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reciprocate

[ri-sip-ruh-keyt]
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verb (used with object), re·cip·ro·cat·ed, re·cip·ro·cat·ing.
  1. to give, feel, etc., in return.
  2. to give and receive reciprocally; interchange: to reciprocate favors.
  3. to cause to move alternately backward and forward.
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verb (used without object), re·cip·ro·cat·ed, re·cip·ro·cat·ing.
  1. to make a return, as for something given.
  2. to make interchange.
  3. to be correspondent.
  4. to move alternately backward and forward.
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Origin of reciprocate

1605–15; < Latin reciprocātus past participle of reciprocāre to move back and forth. See reciprocal, -ate1
Related formsre·cip·ro·ca·tive, re·cip·ro·ca·to·ry [ri-sip-ruh-kuh-tawr-ee, -tohr-ee] /rɪˈsɪp rə kəˌtɔr i, -ˌtoʊr i/, adjectivere·cip·ro·ca·tor, nounnon·re·cip·ro·cat·ing, adjectiveun·re·cip·ro·cat·ed, adjectiveun·re·cip·ro·cat·ing, adjective

Synonyms

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1. return, respond, retaliate.
Dictionary.com Unabridged Based on the Random House Unabridged Dictionary, © Random House, Inc. 2018

Examples from the Web for unreciprocated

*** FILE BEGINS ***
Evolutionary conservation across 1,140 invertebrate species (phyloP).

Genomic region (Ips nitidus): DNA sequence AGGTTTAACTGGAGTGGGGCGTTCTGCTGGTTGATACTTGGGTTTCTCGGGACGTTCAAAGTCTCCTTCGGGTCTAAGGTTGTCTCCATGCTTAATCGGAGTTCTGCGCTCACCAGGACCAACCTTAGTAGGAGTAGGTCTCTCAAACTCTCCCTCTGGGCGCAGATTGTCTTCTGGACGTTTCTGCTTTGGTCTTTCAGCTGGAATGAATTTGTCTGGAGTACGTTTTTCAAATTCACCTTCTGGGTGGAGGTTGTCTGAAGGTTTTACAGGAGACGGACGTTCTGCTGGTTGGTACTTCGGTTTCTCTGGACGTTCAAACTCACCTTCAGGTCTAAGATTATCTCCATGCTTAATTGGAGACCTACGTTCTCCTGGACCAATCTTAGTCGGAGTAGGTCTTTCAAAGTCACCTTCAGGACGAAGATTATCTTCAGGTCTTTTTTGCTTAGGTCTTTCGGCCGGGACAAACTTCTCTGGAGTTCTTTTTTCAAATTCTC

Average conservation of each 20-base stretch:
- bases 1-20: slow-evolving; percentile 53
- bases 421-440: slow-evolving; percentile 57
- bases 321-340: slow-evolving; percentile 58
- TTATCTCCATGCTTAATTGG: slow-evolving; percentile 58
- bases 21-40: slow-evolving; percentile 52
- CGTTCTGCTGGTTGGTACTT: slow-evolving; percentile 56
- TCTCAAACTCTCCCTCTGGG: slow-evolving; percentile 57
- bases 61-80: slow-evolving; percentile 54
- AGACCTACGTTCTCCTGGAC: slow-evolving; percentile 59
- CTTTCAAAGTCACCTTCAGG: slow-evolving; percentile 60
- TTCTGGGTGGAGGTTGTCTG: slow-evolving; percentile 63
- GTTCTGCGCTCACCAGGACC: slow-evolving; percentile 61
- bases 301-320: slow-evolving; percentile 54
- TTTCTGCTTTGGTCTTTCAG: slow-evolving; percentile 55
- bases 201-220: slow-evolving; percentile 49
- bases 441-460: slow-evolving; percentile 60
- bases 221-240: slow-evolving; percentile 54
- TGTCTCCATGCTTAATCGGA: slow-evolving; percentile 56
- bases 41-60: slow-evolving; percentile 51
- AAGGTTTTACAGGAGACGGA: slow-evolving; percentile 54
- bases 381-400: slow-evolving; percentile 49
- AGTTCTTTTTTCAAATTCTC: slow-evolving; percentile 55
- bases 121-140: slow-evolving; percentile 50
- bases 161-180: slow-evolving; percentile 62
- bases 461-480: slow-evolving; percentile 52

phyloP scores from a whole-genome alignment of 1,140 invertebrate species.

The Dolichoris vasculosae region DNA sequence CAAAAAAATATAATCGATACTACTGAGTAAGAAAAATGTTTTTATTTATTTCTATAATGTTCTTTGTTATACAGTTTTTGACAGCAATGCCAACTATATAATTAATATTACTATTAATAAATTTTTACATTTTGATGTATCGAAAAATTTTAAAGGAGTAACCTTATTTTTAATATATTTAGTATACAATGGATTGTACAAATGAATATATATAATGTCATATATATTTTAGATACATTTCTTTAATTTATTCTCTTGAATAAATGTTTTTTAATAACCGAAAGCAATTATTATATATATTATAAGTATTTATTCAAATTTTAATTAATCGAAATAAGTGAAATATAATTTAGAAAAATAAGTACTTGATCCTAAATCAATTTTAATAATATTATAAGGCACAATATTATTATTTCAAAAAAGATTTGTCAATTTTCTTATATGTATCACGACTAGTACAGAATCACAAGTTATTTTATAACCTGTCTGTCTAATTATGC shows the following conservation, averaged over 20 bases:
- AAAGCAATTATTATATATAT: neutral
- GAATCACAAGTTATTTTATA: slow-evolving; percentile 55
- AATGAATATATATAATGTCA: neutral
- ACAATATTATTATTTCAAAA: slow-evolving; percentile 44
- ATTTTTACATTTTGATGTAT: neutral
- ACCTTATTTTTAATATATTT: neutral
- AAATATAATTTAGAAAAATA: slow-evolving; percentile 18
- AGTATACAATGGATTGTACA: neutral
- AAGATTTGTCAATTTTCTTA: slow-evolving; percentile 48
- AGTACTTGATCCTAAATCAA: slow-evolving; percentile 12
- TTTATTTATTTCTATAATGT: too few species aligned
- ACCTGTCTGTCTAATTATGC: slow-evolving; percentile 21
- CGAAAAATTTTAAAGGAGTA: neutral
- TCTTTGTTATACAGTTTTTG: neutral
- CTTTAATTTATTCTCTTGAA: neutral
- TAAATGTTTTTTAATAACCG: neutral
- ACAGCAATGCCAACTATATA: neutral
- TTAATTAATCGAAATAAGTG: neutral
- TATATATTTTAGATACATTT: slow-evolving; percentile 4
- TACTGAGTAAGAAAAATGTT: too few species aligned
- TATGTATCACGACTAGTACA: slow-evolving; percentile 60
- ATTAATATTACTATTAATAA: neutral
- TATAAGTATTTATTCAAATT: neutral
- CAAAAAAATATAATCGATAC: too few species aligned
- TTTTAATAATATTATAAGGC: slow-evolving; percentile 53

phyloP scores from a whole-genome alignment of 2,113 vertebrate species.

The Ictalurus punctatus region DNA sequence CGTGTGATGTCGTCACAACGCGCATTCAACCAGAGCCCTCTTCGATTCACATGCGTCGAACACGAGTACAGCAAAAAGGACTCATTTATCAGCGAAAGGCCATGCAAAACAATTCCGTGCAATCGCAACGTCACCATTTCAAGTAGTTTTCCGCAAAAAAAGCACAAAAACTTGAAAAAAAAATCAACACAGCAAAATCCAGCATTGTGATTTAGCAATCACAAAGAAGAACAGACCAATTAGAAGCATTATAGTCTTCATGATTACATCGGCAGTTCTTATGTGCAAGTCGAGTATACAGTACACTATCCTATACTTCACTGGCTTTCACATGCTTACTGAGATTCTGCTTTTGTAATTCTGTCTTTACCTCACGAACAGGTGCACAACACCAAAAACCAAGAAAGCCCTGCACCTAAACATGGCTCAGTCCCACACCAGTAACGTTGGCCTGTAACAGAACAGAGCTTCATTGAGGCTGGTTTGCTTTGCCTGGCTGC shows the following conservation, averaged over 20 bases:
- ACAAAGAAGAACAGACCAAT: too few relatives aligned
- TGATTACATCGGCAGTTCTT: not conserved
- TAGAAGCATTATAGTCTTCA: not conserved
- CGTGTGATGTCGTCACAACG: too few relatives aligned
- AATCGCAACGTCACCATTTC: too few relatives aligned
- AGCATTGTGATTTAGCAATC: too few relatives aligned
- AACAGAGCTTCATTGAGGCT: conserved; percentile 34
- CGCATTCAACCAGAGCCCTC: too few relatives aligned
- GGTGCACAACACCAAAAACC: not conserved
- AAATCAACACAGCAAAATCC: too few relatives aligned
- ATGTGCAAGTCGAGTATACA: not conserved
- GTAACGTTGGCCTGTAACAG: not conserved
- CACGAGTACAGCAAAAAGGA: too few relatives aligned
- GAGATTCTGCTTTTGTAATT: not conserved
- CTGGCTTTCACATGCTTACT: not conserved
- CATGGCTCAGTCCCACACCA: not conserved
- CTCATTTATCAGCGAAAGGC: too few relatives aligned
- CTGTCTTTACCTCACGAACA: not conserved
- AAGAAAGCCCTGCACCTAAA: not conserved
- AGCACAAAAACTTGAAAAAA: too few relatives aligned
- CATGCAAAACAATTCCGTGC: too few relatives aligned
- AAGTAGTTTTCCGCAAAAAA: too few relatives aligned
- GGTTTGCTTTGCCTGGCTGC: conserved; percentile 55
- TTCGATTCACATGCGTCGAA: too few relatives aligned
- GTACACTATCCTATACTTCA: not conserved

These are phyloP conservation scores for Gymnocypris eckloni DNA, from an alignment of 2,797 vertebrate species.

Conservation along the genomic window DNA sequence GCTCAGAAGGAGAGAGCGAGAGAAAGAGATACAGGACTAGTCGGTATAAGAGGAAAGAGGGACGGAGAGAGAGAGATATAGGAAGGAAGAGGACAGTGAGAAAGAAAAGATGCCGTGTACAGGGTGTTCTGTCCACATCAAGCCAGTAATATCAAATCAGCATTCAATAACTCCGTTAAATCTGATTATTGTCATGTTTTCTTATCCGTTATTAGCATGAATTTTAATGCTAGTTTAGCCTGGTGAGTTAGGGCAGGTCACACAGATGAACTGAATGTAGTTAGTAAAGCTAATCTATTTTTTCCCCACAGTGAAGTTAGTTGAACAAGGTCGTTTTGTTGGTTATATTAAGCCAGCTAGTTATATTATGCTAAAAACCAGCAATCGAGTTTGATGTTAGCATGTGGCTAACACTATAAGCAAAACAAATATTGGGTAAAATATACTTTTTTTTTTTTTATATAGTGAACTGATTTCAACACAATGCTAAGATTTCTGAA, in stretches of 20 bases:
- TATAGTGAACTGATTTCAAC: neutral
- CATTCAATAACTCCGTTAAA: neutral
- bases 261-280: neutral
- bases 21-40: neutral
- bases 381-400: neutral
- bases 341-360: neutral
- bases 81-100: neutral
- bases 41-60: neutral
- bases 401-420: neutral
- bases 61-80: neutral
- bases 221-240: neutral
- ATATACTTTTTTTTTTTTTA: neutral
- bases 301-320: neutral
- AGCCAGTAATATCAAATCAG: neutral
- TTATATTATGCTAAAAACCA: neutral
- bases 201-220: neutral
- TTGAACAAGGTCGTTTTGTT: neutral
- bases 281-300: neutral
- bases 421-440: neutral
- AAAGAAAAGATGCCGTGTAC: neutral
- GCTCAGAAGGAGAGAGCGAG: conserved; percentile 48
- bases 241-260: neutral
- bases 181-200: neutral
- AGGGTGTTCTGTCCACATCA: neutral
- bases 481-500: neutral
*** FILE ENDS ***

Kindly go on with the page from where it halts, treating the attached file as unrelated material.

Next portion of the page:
Contemporary Examples

Historical Examples

  • Love undenied, may end in friendship; but love thwarted or unreciprocated, never!

    The Maroon

    Mayne Reid

  • I tried to ignore the injury to Margaret of her unreciprocated advances.

    The New Machiavelli

    Herbert George Wells

  • Her tears flowed silently, but she was far from unhappy; love, even unknown and unreciprocated, brings its own sweet reward.

    The Award of Justice

    A. Maynard Barbour

  • Suez has ruined our shipping interests; an unreciprocated free trade is ruining our commerce.

    Mount Royal, Volume 3 of 3

    Mary Elizabeth Braddon

  • The frequency of Cornelia's visits to the palace on following days seemed to prove that the admiration was not unreciprocated.

    A Friend of Caesar

    William Stearns Davis


British Dictionary definitions for unreciprocated

reciprocate

verb
  1. to give or feel in return
  2. to move or cause to move backwards and forwards
  3. (intr) to be correspondent or equivalent
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Derived Formsreciprocation, nounreciprocative or reciprocatory, adjectivereciprocator, noun

Word Origin

C17: from Latin reciprocāre, from reciprocus reciprocal
Collins English Dictionary - Complete & Unabridged 2012 Digital Edition © William Collins Sons & Co. Ltd. 1979, 1986 © HarperCollins Publishers 1998, 2000, 2003, 2005, 2006, 2007, 2009, 2012

Word Origin and History for unreciprocated

reciprocate

v.

"to return, requite," 1610s, back-formation from reciprocation, or else from Latin reciprocatus, past participle of reciprocare "rise and fall, move back and forth; reverse the motion of," from reciprocus (see reciprocal). Related: Reciprocated; reciprocating.

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Online Etymology Dictionary, © 2010 Douglas Harper